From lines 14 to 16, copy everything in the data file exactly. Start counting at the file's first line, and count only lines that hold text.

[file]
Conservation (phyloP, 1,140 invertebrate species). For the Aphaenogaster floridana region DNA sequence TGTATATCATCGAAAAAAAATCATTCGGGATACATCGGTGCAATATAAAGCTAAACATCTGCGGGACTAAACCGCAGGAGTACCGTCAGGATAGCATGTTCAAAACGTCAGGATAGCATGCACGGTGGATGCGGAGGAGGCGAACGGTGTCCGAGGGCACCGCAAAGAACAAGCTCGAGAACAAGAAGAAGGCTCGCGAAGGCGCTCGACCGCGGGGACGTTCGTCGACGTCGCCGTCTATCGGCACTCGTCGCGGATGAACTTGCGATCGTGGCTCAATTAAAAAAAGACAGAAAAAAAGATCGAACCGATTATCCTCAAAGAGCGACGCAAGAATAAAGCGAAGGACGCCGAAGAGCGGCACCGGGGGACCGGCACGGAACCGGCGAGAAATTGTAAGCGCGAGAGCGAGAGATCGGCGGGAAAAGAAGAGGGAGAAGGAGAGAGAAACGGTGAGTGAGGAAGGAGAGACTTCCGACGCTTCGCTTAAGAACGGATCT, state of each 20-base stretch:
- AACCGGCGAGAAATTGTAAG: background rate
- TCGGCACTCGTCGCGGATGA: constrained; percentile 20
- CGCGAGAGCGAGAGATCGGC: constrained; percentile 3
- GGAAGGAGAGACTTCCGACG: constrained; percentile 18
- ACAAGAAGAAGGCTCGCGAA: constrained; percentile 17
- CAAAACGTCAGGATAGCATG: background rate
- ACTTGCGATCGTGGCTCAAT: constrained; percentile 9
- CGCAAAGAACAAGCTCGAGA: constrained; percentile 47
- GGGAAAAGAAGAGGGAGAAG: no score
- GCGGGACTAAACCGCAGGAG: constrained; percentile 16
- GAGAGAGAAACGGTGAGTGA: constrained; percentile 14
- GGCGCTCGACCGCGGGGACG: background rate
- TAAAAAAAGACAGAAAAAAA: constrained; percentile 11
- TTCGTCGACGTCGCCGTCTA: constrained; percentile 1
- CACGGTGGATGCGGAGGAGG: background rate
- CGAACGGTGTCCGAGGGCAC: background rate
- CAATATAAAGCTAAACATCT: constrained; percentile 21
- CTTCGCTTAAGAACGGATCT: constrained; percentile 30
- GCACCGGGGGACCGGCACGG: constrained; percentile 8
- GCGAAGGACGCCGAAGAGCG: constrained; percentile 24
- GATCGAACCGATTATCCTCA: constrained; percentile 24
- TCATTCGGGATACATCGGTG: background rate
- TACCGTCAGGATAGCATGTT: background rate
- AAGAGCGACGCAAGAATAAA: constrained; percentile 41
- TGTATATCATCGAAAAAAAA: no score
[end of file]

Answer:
- TAAAAAAAGACAGAAAAAAA: constrained; percentile 11
- TTCGTCGACGTCGCCGTCTA: constrained; percentile 1
- CACGGTGGATGCGGAGGAGG: background rate